Statue of First Black Student at Ole Miss Vandalized in Most Racist Way

OXFORD, MS - APRIL 12:   James H. Meredith statue on the campus of  the University of Mississippi on April 12, 2008 in Oxford, Mississippi.  (Photo by Wesley Hitt/Getty Images)

Statue of First Black Student at Ole Miss Vandalized in Most Racist Way

The perpetrator, a white student, has pleaded guilty to the crime.

Published March 25, 2016

Ole Miss's racist past has reared it's ugly head once again.

Former student Austin Reed Edenfield has pleaded guilty to hanging a noose around a statue that commemorates the university's first Black student. A federal court filing shows that Edenfield waved indictment and pleaded guilty to an unspecified criminal charge. Edenfield was supposed to plead months ago, but U.S. District Judge Michael Mills delayed the initial court date for reasons that have yet to be publicly explained. 

It is still unknown what Edenfield was actually charged with, but his plea bargain comes with a possible sentence of up to a year in prison.

Edenfield was part of a group of Ole Miss students who took part in the crime in February 2014. The group wrapped a noose and hung the Georgia state flag, complete with a Confederate battle emblem, around the statue of James Meredith, who made history by being the first Black student to attend a racially segregated Ole Miss University in 1962.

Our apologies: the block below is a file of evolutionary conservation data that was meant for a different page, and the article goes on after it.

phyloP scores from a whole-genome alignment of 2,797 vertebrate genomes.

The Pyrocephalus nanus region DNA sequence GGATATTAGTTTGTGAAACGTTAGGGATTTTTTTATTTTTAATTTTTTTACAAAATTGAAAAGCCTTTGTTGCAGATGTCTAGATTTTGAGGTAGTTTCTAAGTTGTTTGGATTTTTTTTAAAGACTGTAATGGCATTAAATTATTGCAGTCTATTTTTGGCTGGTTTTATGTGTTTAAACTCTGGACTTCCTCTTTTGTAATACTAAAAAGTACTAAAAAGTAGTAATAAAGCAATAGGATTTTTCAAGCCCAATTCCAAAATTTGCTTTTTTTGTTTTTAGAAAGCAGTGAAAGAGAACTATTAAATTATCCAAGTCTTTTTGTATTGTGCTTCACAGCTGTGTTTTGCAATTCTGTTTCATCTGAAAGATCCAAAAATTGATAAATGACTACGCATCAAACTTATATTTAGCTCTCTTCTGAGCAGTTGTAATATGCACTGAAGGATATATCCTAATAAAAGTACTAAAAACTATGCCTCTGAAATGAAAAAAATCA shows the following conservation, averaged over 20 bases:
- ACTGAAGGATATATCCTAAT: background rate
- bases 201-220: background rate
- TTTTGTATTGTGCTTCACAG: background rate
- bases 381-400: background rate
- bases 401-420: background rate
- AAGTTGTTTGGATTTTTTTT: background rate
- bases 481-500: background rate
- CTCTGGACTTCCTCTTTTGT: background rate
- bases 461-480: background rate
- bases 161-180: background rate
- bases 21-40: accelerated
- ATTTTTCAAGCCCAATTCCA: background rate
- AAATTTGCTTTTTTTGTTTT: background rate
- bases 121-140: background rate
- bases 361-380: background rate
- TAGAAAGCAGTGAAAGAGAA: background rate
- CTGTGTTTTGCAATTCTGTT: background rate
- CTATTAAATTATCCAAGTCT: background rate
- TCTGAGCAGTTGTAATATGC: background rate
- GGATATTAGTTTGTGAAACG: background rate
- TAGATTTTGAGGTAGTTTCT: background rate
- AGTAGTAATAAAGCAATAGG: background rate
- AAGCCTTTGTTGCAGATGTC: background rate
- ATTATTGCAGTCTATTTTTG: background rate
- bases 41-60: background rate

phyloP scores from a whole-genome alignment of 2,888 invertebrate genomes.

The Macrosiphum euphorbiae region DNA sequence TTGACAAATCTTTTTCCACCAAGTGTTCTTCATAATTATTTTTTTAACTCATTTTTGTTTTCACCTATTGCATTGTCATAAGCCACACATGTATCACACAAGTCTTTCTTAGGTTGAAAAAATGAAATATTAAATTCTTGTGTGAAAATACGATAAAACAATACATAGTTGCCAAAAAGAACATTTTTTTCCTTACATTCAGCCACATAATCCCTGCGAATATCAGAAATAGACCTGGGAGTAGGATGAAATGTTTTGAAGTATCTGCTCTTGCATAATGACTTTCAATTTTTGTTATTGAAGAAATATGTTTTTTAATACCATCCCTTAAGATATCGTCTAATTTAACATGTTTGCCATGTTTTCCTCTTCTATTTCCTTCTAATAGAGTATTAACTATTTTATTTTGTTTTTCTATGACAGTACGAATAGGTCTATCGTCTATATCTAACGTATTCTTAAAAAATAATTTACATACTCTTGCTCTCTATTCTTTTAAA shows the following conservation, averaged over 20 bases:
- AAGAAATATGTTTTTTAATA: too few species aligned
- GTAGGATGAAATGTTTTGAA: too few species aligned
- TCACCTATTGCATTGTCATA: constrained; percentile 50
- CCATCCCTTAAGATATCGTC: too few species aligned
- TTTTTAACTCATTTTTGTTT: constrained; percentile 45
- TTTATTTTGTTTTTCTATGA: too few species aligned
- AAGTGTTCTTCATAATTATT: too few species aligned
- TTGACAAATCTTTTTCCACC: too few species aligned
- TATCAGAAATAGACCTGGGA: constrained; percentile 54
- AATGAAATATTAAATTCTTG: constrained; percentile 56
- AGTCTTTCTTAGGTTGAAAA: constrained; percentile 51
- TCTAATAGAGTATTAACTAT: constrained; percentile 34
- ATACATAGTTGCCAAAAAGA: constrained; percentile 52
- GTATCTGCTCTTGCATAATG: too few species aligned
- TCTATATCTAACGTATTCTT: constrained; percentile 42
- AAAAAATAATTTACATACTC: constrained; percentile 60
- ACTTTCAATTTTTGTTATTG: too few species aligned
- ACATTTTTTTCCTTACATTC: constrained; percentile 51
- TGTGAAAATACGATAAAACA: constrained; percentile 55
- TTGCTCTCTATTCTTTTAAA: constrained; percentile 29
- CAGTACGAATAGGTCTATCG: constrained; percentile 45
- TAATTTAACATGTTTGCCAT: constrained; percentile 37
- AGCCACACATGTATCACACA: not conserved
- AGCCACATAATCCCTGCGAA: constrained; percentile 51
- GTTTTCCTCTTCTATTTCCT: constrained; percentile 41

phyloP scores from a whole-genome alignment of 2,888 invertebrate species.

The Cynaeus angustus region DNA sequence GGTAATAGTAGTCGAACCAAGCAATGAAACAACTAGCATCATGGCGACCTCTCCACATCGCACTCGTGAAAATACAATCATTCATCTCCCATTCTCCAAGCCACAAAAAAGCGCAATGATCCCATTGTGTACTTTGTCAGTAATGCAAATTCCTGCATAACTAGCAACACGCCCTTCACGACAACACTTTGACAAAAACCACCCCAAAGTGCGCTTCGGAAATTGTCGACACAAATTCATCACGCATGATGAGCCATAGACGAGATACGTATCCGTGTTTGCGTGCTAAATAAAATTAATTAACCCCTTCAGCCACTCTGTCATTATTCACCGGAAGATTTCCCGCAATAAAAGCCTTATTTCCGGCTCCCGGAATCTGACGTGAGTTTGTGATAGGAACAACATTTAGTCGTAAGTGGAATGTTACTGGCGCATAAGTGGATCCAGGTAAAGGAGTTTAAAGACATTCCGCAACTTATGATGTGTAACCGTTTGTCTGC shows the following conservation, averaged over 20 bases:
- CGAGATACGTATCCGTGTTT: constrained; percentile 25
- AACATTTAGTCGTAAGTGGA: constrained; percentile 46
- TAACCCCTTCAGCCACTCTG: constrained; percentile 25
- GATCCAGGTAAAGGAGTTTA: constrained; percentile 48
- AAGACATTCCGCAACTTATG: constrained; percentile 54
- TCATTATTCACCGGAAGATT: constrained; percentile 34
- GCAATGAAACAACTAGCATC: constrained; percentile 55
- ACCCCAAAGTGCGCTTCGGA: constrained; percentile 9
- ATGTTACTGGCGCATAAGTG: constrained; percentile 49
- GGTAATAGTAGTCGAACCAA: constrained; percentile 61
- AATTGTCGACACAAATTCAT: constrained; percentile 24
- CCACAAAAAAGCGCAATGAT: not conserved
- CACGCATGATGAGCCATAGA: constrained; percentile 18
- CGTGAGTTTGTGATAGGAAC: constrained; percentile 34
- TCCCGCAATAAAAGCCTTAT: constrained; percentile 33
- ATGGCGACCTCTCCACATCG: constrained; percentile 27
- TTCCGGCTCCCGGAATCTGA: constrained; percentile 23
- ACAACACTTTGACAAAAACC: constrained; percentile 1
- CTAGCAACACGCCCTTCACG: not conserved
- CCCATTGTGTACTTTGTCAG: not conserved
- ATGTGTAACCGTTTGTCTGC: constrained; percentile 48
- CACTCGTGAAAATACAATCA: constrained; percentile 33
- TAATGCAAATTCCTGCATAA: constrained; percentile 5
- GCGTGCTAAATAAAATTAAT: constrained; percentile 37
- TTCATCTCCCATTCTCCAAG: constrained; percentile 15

Along with Edenfield, prosecutors accused fellow former student Graeme Philip Harris of organizing the symbolic lynching, and a third student who was involved in the incident as well. Harris pleaded guilty to misdemeanor charges after prosecutors agreed to drop the felony charge. The third student was not charged. All three, however, have withdrawn from Ole Miss.

BET News correspondent Marc Lamont Hill congratulated Mizzou student protesters and students across the U.S. fighting racism on campus. It seems clear that Ole Miss could use a similar kind of student activism to make sure a disgusting act like this never happens again:

(Photo: Wesley Hitt/Getty Images)

Written by Evelyn Diaz


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